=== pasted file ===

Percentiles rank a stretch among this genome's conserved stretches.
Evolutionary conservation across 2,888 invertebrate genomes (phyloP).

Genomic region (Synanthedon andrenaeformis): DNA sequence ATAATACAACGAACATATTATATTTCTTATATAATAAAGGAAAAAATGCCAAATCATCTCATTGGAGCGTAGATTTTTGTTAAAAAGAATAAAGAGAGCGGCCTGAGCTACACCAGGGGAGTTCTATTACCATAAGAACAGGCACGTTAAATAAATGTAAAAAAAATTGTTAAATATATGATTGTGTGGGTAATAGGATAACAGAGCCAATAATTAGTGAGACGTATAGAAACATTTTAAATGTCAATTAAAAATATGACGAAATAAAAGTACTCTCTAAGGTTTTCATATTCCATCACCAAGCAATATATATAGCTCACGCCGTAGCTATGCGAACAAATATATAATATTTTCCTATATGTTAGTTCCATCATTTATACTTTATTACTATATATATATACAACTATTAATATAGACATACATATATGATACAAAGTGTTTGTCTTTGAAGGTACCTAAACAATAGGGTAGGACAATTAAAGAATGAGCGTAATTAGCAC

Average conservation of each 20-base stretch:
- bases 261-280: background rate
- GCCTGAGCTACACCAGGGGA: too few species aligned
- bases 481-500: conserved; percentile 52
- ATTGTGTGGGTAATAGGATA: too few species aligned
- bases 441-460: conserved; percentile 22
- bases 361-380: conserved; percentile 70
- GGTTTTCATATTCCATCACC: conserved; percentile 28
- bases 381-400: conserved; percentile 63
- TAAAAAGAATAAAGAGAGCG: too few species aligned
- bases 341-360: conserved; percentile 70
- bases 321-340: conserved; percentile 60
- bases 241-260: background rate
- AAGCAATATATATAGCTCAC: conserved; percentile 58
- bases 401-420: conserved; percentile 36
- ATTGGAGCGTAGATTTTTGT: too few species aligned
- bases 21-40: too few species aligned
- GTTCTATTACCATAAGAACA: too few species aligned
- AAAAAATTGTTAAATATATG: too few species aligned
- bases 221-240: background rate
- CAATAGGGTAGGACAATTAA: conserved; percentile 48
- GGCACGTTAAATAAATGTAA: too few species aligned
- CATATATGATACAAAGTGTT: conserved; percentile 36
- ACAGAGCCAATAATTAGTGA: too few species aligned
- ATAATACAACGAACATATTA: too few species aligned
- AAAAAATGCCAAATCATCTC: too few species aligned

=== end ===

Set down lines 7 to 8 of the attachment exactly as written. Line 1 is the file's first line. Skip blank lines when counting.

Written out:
- bases 481-500: conserved; percentile 52
- ATTGTGTGGGTAATAGGATA: too few species aligned